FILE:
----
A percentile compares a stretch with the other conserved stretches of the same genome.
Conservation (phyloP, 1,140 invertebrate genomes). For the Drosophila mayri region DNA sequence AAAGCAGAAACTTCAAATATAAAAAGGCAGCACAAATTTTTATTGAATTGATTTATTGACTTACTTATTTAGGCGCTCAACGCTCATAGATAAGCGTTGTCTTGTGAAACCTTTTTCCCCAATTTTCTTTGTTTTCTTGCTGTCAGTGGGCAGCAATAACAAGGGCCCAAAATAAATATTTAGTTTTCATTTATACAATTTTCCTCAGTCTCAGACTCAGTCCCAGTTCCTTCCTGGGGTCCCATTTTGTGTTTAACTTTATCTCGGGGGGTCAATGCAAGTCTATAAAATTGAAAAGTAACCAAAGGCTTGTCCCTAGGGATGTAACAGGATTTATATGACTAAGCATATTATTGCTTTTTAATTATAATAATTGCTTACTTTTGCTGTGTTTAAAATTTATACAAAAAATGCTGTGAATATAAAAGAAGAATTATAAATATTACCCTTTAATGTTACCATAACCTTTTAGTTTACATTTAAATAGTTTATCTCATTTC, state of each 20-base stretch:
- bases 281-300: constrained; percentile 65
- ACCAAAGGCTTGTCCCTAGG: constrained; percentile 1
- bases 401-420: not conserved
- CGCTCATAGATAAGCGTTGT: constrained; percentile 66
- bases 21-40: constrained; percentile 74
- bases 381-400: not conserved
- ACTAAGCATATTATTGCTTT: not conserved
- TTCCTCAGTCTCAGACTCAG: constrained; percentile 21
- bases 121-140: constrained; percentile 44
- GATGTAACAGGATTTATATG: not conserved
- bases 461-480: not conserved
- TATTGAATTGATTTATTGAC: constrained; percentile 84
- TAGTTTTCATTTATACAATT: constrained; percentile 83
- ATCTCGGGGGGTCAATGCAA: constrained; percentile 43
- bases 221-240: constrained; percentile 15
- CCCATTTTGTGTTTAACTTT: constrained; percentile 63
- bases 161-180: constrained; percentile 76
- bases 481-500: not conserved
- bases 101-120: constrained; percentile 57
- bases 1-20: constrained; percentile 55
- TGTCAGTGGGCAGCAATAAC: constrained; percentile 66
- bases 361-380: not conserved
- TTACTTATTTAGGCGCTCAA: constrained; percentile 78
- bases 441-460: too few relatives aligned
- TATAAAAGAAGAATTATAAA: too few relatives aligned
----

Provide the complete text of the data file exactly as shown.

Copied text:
A percentile compares a stretch with the other conserved stretches of the same genome.
Conservation (phyloP, 1,140 invertebrate genomes). For the Drosophila mayri region DNA sequence AAAGCAGAAACTTCAAATATAAAAAGGCAGCACAAATTTTTATTGAATTGATTTATTGACTTACTTATTTAGGCGCTCAACGCTCATAGATAAGCGTTGTCTTGTGAAACCTTTTTCCCCAATTTTCTTTGTTTTCTTGCTGTCAGTGGGCAGCAATAACAAGGGCCCAAAATAAATATTTAGTTTTCATTTATACAATTTTCCTCAGTCTCAGACTCAGTCCCAGTTCCTTCCTGGGGTCCCATTTTGTGTTTAACTTTATCTCGGGGGGTCAATGCAAGTCTATAAAATTGAAAAGTAACCAAAGGCTTGTCCCTAGGGATGTAACAGGATTTATATGACTAAGCATATTATTGCTTTTTAATTATAATAATTGCTTACTTTTGCTGTGTTTAAAATTTATACAAAAAATGCTGTGAATATAAAAGAAGAATTATAAATATTACCCTTTAATGTTACCATAACCTTTTAGTTTACATTTAAATAGTTTATCTCATTTC, state of each 20-base stretch:
- bases 281-300: constrained; percentile 65
- ACCAAAGGCTTGTCCCTAGG: constrained; percentile 1
- bases 401-420: not conserved
- CGCTCATAGATAAGCGTTGT: constrained; percentile 66
- bases 21-40: constrained; percentile 74
- bases 381-400: not conserved
- ACTAAGCATATTATTGCTTT: not conserved
- TTCCTCAGTCTCAGACTCAG: constrained; percentile 21
- bases 121-140: constrained; percentile 44
- GATGTAACAGGATTTATATG: not conserved
- bases 461-480: not conserved
- TATTGAATTGATTTATTGAC: constrained; percentile 84
- TAGTTTTCATTTATACAATT: constrained; percentile 83
- ATCTCGGGGGGTCAATGCAA: constrained; percentile 43
- bases 221-240: constrained; percentile 15
- CCCATTTTGTGTTTAACTTT: constrained; percentile 63
- bases 161-180: constrained; percentile 76
- bases 481-500: not conserved
- bases 101-120: constrained; percentile 57
- bases 1-20: constrained; percentile 55
- TGTCAGTGGGCAGCAATAAC: constrained; percentile 66
- bases 361-380: not conserved
- TTACTTATTTAGGCGCTCAA: constrained; percentile 78
- bases 441-460: too few relatives aligned
- TATAAAAGAAGAATTATAAA: too few relatives aligned